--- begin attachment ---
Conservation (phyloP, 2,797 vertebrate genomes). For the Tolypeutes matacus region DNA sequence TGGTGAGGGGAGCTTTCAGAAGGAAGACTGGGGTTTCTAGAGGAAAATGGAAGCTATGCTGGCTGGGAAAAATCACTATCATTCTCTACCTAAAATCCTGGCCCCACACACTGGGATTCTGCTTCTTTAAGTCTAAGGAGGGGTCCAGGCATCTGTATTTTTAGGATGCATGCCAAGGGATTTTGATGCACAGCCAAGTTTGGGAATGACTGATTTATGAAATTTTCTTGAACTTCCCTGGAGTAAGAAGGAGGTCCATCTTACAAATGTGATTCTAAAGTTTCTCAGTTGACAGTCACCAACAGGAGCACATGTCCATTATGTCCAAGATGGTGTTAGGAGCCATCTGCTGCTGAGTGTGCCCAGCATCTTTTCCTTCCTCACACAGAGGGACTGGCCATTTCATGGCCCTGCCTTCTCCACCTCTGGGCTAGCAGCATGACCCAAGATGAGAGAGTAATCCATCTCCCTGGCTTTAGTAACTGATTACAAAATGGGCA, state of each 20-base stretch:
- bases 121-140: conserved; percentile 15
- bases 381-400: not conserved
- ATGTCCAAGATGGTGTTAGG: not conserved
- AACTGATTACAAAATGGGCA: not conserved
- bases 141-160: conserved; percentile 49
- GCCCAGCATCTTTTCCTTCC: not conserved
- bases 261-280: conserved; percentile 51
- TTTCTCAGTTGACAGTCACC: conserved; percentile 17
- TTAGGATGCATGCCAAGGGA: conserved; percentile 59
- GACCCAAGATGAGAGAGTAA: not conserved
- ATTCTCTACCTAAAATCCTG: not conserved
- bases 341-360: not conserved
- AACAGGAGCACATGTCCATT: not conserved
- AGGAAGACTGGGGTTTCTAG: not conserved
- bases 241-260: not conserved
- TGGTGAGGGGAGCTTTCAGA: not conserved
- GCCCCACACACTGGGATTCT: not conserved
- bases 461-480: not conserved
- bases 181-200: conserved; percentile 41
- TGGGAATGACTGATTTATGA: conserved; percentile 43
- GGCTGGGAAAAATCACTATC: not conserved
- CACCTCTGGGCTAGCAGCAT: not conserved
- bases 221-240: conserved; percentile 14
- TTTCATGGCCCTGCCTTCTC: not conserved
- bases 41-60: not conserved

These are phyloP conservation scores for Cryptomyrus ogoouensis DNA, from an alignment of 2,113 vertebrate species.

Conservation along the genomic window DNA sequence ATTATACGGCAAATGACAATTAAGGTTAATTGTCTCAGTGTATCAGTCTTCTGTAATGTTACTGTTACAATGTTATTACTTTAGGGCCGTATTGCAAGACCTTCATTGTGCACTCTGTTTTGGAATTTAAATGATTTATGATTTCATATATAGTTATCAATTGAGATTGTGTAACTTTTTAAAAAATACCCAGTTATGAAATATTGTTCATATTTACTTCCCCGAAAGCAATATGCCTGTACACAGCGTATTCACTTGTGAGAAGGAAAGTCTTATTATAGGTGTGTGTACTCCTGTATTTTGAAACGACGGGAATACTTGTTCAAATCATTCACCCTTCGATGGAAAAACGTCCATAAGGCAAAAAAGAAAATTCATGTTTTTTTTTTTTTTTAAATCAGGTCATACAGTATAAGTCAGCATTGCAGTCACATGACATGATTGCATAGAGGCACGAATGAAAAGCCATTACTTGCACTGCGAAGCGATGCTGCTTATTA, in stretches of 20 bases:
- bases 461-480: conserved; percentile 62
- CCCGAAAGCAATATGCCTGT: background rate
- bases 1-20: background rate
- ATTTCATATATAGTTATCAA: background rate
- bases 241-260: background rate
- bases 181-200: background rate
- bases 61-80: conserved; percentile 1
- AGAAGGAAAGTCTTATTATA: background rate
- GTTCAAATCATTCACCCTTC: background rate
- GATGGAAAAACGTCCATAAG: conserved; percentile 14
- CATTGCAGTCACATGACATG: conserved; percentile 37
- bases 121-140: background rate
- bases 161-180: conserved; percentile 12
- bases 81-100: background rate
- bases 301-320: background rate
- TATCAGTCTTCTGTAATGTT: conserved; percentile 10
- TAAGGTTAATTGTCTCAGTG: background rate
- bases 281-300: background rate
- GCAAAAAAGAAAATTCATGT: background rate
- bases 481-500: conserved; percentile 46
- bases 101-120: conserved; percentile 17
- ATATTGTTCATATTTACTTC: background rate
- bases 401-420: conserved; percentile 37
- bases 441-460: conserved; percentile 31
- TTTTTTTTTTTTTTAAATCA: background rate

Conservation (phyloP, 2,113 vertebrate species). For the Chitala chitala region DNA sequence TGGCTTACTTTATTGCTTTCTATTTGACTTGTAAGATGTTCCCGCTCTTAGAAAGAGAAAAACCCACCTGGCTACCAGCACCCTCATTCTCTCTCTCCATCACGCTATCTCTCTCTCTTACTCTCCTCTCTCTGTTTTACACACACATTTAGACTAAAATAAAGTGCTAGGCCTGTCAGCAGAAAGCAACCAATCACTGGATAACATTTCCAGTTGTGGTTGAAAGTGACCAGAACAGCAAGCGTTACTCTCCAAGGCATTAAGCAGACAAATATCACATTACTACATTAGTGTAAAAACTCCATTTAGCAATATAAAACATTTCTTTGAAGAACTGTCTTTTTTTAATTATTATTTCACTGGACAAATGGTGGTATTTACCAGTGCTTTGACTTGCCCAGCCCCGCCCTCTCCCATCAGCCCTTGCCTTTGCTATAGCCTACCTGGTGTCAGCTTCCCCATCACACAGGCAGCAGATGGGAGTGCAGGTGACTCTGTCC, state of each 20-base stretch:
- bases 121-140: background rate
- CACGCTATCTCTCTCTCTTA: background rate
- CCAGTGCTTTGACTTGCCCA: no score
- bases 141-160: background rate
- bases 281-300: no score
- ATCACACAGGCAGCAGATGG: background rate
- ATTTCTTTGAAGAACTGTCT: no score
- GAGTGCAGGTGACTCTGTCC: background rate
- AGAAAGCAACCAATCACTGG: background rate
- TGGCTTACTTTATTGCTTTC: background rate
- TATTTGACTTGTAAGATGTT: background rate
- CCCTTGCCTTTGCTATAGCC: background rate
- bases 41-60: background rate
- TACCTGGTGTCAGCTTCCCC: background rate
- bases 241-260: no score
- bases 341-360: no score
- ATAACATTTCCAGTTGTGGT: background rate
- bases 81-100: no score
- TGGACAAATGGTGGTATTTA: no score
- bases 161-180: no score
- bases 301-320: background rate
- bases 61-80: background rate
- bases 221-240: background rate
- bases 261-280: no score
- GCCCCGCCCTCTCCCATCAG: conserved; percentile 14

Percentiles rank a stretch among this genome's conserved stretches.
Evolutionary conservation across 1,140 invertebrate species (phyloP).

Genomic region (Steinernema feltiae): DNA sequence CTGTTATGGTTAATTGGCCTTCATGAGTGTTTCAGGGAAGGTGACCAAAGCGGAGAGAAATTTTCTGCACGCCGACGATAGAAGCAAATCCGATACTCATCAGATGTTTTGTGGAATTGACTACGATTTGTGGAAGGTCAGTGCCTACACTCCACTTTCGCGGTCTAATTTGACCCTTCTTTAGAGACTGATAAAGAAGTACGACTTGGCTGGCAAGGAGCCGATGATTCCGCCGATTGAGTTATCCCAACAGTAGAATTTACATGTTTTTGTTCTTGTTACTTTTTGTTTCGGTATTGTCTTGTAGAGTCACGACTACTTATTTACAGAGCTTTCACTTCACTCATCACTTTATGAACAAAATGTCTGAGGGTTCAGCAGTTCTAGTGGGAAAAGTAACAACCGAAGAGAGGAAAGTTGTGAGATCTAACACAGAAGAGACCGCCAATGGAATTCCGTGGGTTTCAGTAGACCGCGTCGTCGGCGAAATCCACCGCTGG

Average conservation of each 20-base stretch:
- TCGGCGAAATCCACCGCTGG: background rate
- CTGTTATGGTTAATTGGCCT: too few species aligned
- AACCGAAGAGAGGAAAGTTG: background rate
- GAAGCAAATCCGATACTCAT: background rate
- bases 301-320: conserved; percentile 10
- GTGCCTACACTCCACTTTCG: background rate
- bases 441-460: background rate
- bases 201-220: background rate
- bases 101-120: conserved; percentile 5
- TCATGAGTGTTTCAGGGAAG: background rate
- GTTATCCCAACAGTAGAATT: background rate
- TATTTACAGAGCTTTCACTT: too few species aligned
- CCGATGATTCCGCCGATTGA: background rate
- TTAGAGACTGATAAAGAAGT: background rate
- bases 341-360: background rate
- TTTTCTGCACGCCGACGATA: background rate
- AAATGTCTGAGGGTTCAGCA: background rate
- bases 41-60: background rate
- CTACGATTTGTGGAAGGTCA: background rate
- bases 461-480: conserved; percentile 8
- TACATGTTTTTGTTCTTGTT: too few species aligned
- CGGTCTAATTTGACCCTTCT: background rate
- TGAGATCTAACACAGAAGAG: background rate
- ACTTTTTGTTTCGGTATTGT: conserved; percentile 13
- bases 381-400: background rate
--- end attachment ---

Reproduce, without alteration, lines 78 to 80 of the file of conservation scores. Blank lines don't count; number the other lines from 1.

- bases 261-280: no score
- GCCCCGCCCTCTCCCATCAG: conserved; percentile 14

Percentiles rank a stretch among this genome's conserved stretches.